A few weeks ago MITH announced that it will be partnering with Washington University in St Louis (WUSTL) and the University of California at Riverside (UCR) on a new project called Documenting the Now. Documenting the Now is aimed at accomplishing two different, but deeply interrelated goals. The first is to develop an open source Web application called DocNow that will allow researchers and archivists to easily collect, analyze and preserve Twitter messages and the Web resources they reference. The second is to cultivate a much needed conversation between scholars, archivists, journalists and human rights activists around the effective and ethical use of social media content. We are very grateful to the Andrew Mellon Foundation for its generous support that will allow us to pursue these goals over the next two years.
As you can imagine, realizing the second goal is really a prerequisite for achieving the first. We want the DocNow application to reflect the use cases and requirements that emerge from the conversation. But at the same time, in order to have a meaningful conversation we need to know what is possible when it comes to collecting, analyzing and preserving social media content. That’s why we will be doing both concurrently, starting with our hand picked board of advisors, and software development team … and you, if you are interested. We will use early prototyping on the DocNow application to drive the conversation, and inform its continued development. We’re just getting started but this blog post provides a brief look at how the project came to be, some initial ideas we have for directions to head in, and how you can get involved if you are interested.
I say we are just getting started, but the seeds for Documenting the Now can be found back in 2014 at a meeting of the Society of American Archivists in Washington DC. Although separated in space, many of the conversations at the conference in DC centered on the ongoing protests over the killing of Michael Brown, an unarmed African American teenager, by white police officer Darren Wilson. News of the killing and ongoing protests spread initially in social media.. Even as traditional media began reporting on the story, their narrative was challenged, and reframed by the conversation in Twitter. While the democratizing role of social media is ideologically complex, Sarah Jackson and Brooke Foucault Welles have uncovered evidence that in Ferguson, Twitter allowed individual initiators to raise awareness about the events in the initial hours following the death of Michael Brown:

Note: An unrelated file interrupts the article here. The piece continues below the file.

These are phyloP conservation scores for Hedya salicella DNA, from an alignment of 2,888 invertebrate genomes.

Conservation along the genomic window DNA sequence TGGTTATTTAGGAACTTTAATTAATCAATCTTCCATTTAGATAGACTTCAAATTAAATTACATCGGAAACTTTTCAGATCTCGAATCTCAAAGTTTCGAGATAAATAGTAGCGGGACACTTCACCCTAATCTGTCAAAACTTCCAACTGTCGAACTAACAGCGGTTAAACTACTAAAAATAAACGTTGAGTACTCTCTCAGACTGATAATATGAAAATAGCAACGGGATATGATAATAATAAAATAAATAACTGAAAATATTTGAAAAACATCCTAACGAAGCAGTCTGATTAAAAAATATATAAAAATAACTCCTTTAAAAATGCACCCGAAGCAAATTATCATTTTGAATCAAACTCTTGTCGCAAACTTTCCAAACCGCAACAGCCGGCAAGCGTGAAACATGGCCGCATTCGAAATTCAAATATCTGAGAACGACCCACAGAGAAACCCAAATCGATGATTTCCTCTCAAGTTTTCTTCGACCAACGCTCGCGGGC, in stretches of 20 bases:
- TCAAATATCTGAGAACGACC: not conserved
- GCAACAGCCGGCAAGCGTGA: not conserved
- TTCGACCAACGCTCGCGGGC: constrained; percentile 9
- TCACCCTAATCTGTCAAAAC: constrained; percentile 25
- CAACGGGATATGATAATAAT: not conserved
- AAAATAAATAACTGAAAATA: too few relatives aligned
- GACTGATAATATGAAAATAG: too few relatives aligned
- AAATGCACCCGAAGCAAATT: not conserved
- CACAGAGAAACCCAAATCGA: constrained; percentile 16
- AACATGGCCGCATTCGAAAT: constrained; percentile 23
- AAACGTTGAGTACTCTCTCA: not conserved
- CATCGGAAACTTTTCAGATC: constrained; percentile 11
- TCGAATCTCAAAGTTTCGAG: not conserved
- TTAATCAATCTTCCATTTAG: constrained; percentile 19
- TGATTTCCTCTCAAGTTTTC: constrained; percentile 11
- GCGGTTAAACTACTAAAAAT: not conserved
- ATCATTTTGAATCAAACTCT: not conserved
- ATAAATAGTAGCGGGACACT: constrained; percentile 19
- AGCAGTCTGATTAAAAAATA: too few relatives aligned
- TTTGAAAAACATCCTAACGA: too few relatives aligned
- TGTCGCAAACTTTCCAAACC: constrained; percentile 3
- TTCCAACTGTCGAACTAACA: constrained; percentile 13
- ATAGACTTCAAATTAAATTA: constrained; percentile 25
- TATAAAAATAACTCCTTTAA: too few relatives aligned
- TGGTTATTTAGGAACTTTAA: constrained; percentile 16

African-Americans, women, and young people, including several members of Michael Brown’s working-class, African-American community, were particularly influential and succeeded in defining the terms of debate despite their historical exclusion from the American public sphere. This highlights democratic potentials within the networked public sphere, particularly vis-à-vis the discursive labor of members of American counter publics willing to contribute collective knowledge and critiques to the process of making sense of community crisis.
Jackson & Welles, 2015, p. 412
The archivists in DC that week were particularly attuned to the importance of this documentation that was being unfurled into Twitter, and outwards onto the Web as photographs, video and audio—some of it being livestreamed to a global audience. Bergis Jules and myself took part in that conversation at SAA, and resolved to do what we could to collect the Twitter conversation as best we could, for researchers now and in the future.
Of course, just as the deaths of countless other people of color at the hands of police preceded Michael Brown they tragically continued over the next few months: Tamir Rice, Eric Harris, Walter Scott, Jonathan Ferrell, Sandra Bland, Samuel DuBose and Freddie Gray. The only difference this time was that the traditional media outlets began to pay more attention, as the Black Lives Matter movement started by Alicia Garza, Patrisse Cullors, and Opal Tometi in 2013, accelerated in towns and cities across the United States.
Bergis and I continued our data collection work over the past year. You can see a description of some of these datasets in this TimeMapper visualization. We also began to write about this process of data collection and analysis online at Medium in the On Archivy column. We were pleased to receive useful feedback and additional contributions from the Web archiving community.
Over this same period MITH participated in a series of BlackLivesMatter teach-ins at UMD. These workshops were aimed at helping students and faculty contextualize the events in Ferguson, and help make them it part of their study. As a result we began to get requests from researchers such as Ernesto Calvo in Political Science as well as Rashawn Ray and Melissa Brown in Sociology who wanted to use the data we had collected in their research. Bergis and I also began conversations with Meredith Evans at WUSTL to see if there was a way to collaborate with them on their Documenting Ferguson archive. We wanted to help WUSTL figure out how the pivotal material in social media could form part of their archive.
It was at this time that we realized the potential for the Documenting the Now project. While many tools existed for collecting Twitter data, none were particularly suited to the needs of archivists who need to not only collect, but also appraise the material referenced in this conversation: the text, images, audio and video that is out on the Web. We didn’t have an ethical framework for involving the content creators in this process. We needed meaningful and workable models that would allow archivists to engage with content creators, or the initiators that Jackson and Welles describe. How can we build collections that are useful for researchers studying events like those in Ferguson, while also respecting the rights of the content creators, and Twitter’s Terms of Service?